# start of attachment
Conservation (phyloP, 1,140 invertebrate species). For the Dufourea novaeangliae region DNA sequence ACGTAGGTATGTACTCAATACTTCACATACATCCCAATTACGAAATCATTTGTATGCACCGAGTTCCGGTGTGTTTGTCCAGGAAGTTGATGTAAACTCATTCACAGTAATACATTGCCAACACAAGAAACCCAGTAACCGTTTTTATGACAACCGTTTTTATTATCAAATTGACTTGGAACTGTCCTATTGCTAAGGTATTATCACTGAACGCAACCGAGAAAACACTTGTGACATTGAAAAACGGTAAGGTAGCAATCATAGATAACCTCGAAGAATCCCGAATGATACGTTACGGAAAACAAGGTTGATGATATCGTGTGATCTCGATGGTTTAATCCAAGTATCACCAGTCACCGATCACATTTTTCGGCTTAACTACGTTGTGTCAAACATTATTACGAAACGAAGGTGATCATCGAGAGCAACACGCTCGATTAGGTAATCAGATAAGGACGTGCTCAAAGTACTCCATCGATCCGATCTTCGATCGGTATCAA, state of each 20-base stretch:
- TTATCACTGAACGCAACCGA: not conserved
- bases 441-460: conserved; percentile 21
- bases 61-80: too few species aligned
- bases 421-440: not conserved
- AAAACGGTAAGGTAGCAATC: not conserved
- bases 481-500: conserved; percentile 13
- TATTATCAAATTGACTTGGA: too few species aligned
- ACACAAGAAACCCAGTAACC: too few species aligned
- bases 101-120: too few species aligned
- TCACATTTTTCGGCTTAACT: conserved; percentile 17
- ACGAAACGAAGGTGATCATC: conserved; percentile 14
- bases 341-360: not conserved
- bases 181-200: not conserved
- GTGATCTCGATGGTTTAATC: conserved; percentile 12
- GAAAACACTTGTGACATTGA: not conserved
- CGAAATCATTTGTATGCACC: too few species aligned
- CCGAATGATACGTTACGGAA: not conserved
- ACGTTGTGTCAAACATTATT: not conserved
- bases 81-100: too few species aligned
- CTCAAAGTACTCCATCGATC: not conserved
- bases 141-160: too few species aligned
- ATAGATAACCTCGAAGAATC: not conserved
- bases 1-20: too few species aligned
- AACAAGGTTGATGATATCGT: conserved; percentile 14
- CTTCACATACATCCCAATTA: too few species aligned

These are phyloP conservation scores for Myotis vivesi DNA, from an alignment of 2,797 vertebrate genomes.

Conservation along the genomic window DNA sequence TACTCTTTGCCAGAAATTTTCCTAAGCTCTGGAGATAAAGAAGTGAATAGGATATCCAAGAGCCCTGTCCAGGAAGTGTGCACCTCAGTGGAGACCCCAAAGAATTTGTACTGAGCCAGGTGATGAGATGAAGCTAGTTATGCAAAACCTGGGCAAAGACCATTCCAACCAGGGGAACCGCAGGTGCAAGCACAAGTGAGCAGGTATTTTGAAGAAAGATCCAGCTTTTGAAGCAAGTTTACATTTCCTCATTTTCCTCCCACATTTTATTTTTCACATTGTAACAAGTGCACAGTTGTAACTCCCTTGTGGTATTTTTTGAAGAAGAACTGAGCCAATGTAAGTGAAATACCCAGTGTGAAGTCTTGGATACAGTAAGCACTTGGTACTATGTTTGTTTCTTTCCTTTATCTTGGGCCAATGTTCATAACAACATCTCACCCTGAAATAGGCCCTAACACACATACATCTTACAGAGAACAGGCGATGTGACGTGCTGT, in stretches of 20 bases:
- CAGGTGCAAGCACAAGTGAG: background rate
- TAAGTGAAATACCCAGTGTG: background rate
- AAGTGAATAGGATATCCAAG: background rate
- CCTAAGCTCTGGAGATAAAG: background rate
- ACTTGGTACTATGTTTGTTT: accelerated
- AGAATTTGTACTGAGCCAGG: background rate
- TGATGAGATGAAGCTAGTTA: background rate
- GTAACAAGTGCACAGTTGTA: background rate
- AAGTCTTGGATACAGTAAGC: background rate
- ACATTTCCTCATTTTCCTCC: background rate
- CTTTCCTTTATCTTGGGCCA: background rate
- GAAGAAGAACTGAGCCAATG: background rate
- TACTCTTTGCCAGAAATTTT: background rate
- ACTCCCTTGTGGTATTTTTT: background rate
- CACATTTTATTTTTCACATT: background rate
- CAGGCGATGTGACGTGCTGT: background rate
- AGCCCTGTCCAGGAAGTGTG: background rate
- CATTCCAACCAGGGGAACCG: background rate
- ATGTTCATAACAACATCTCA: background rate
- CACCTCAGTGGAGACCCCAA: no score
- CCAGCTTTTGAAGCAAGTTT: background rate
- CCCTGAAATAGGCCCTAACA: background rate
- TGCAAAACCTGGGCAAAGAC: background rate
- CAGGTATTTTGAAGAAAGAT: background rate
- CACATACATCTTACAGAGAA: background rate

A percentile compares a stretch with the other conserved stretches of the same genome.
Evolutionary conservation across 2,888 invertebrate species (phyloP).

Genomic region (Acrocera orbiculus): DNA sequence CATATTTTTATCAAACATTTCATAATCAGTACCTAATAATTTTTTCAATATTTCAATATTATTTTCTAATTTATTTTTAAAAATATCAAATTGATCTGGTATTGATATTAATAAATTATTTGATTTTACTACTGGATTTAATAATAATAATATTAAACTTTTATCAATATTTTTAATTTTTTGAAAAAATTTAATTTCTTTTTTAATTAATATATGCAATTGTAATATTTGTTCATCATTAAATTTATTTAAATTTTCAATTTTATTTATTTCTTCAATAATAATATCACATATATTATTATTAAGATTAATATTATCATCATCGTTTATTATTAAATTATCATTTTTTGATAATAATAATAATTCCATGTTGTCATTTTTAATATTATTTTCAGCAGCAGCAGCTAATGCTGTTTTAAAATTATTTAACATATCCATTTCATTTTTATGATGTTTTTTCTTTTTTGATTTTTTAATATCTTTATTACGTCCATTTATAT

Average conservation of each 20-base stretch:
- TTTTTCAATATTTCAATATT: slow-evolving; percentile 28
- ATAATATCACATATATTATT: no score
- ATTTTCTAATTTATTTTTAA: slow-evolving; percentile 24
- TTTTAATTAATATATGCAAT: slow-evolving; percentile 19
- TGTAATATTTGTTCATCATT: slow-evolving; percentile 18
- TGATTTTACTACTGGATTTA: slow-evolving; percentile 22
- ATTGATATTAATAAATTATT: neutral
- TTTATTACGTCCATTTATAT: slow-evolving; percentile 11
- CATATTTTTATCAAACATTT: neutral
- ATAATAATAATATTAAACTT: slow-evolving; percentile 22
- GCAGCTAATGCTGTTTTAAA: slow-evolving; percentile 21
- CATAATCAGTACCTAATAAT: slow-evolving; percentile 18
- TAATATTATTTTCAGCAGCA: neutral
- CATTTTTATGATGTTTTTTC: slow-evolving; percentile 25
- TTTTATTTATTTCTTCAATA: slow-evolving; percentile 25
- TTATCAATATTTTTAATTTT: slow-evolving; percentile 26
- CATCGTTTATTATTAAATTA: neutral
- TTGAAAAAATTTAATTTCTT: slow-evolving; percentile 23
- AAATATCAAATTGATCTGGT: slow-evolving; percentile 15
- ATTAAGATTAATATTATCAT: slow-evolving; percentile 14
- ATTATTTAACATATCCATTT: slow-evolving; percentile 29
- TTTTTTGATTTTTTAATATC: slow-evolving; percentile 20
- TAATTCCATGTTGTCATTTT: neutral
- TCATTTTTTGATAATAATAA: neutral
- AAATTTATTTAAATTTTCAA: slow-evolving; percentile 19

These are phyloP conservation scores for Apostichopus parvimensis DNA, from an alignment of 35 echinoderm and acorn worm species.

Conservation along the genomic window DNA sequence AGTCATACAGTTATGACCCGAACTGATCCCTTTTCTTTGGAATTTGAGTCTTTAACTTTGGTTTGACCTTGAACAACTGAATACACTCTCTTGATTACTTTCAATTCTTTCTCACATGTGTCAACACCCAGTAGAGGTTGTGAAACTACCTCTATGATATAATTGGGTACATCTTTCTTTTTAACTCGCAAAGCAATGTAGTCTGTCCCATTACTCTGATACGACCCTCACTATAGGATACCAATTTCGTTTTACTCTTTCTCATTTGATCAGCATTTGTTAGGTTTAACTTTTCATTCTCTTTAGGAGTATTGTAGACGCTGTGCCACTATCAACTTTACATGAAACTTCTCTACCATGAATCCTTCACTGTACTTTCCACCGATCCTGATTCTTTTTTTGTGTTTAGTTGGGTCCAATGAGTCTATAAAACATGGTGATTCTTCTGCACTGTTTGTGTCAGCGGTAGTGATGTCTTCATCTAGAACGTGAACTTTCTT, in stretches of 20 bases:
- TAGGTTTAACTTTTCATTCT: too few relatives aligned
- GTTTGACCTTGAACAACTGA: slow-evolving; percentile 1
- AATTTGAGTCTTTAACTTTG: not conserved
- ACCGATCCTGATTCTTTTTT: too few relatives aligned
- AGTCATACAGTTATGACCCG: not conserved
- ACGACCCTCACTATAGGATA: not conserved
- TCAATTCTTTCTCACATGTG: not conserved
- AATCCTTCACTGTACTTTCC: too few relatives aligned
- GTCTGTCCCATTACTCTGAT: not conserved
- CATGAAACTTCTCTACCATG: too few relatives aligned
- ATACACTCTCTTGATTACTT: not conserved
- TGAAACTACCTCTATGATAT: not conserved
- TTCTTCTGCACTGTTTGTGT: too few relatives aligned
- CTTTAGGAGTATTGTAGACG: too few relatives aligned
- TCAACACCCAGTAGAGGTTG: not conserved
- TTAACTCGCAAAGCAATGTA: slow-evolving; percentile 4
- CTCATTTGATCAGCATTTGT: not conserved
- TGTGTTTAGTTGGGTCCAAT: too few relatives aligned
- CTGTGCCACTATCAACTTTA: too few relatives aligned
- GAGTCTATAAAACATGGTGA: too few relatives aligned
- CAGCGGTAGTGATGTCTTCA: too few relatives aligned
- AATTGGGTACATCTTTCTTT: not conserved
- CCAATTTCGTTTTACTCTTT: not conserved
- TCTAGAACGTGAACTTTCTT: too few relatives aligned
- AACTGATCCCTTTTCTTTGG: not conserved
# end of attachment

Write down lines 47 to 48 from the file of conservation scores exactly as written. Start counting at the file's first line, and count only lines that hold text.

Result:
- ATGTTCATAACAACATCTCA: background rate
- CACCTCAGTGGAGACCCCAA: no score